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Animal Collective

Experimental humans




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Experimental music, if you can let such a term pass, is assumed esoteric and inhuman. It's about the sound or the concept or the conceit, not about expression or emotion or empathy. That argument is used alternately to support the embrace or dismissal of fringe music, or anything that doesn't cloth itself with transparency or didacticism. It's fallacious, of course, mostly a consequence of people not having the time or the interest to engage the context of something apart from the words they are hearing. Pop music wears its feelings on its hooks, but music that doesn't isn't necessarily without feeling. Tony Conrad grinding his violin bow is personal, as is Alvin Lucier sitting alone in a room, smoothing out his stutter with an exploration of that room's reverb environment. "Sound artists," as they're often called, are human musicians.

To that end, Animal Collective—a Maryland quartet that's spread itself like seeds over two continents in the past several years—has been a gateway act. Of the bigger bands included in the expansive indie rock umbrella, Animal Collective is the perhaps the most unconventional and expansive. Over five albums, they've developed a strident sonic approach, using noise, sustained tones, short, iterative samples, delirious tribal drumming and sing-to-the-sky harmonies to make points of skewing pop on a slow-burn pyre. And—at the band's best, 2005's Feels and 2004's Young Prayer, a solo album from co-founder Noah Lennox (Panda Bear)—those points have been extremely personal.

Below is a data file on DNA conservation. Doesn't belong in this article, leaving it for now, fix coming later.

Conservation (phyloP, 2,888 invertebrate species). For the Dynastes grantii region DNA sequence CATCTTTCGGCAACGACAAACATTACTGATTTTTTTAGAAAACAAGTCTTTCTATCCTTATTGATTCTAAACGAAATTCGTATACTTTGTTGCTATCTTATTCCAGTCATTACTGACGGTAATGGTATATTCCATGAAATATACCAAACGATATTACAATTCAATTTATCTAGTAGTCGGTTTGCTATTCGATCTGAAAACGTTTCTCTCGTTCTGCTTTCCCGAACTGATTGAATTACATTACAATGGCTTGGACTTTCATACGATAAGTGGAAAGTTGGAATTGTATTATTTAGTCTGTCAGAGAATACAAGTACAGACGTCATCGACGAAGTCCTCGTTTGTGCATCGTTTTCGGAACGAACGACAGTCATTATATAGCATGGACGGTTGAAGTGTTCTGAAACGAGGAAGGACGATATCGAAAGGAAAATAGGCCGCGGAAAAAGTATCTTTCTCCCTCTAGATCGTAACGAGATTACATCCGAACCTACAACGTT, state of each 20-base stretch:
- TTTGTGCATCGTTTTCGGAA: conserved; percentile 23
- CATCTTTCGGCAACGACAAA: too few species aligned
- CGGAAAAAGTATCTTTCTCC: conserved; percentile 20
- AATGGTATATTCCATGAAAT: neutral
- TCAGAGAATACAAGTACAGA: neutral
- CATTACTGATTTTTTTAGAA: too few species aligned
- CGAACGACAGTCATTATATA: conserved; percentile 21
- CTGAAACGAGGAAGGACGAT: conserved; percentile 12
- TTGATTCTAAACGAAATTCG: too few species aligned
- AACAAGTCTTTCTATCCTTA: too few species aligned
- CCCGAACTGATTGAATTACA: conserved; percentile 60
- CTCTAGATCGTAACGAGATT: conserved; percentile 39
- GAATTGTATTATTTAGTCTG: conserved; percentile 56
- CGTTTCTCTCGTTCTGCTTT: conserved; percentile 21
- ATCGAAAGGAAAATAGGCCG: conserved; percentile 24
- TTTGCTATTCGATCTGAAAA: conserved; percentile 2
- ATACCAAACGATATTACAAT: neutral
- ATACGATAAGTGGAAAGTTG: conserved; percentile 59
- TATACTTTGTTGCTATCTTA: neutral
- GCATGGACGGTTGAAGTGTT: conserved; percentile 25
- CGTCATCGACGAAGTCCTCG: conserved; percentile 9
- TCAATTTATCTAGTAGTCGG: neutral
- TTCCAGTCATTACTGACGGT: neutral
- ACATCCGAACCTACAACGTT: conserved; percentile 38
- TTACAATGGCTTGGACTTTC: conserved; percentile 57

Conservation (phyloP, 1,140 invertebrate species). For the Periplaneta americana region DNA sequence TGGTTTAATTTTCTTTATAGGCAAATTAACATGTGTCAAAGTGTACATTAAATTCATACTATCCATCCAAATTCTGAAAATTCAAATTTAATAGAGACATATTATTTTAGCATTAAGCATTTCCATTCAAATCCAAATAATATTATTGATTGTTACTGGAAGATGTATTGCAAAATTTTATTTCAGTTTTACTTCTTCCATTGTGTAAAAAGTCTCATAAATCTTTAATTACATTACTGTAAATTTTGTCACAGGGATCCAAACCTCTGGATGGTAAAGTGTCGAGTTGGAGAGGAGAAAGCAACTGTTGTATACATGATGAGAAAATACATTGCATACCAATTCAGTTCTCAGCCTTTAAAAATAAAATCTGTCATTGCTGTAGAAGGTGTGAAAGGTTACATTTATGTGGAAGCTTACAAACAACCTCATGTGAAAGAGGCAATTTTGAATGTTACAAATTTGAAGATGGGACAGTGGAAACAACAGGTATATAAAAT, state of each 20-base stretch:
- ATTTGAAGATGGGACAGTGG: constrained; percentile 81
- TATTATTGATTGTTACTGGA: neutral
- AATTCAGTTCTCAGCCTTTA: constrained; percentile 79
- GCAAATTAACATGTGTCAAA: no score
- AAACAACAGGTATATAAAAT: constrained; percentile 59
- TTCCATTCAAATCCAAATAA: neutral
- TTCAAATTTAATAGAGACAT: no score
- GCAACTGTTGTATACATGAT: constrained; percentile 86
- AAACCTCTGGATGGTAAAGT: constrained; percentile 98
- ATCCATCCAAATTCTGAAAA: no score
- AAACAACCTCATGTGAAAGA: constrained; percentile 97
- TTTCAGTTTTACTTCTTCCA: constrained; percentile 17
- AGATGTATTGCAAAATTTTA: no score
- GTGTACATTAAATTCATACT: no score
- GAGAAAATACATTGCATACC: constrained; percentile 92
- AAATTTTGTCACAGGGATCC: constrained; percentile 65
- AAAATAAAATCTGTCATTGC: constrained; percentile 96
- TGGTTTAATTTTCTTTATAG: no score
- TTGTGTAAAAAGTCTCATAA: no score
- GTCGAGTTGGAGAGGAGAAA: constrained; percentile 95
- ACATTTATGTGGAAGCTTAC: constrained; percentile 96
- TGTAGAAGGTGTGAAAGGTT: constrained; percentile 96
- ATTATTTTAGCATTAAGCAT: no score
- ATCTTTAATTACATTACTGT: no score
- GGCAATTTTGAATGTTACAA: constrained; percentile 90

Feels, the band's 2005 album, was the result of internal upheaval: Founders Lennox and David Portner (Avey Tare) were fighting, as was the band's integral second half, longtime friends Josh Dibb (Deakin) and Brian Weitz (Geologist). Lennox had gotten married and become a father, and Dibb was calling couches up and down the East Coast home. In that way, Feels is completely mimetic—messy and dynamic and uncertain, starting with joy and lots of sex, moving with giddy laughs through smiles and weekdays spent in bed and arriving at anxiety for the future. Feels is a gauzy record: its thick globules of sound plied like variegated taffy around melodies and delightful movements. Its foundations are very personal, but its expressions are very ambiguous—the sort of listen that gives the audience an inlet and instant attachment.

Young Prayer, the second solo album from Lennox as Panda Bear, works in much the same way. A reflection on his father's recent death, Young Prayer uses acoustic guitars, spare percussion, phases piano and largely wordless vocals (recorded in the house where Lennox's father died) to reflect the point between grief and fond remembrance, where emotions bend into a dozen shades of gray. Unadorned and beautifully unfocused, Young Prayer's 28 minutes are like watching a son console himself with decades-old happiness.

Now the world is clamoring for Strawberry Jam, the eighth album from Animal Collective, a bright study in taking the band's sound aberrations and folding them into some of the brightest, most enthused pop songs the members have yet written for the band. It comes just five months after Person Pitch, Panda Bear's third solo record, a glowing orchestration of lavish Beach Boys vocals and handclap rhythms. Strawberry Jam may not be an attempt to let more people into the Animal Collective fold, but it's easy enough to see it that way. After all, the band jumped from Fat Cat (their home for Sung Tongs, Feels, several EPs, singles and a split with Vashti Bunyan) to Domino, and the textures never supercede to the songs the way they do on Feels or several of the band's other albums. In that way, it actually feels a little less experimental and less personal. For most, that's a paradox. Going back and listening to Feels, it feels like a gospel.

Animal Collective plays Cat's Cradle with Tickley Feather Thursday, Sept. 27, at 9:30 p.m. Tickets are $15.

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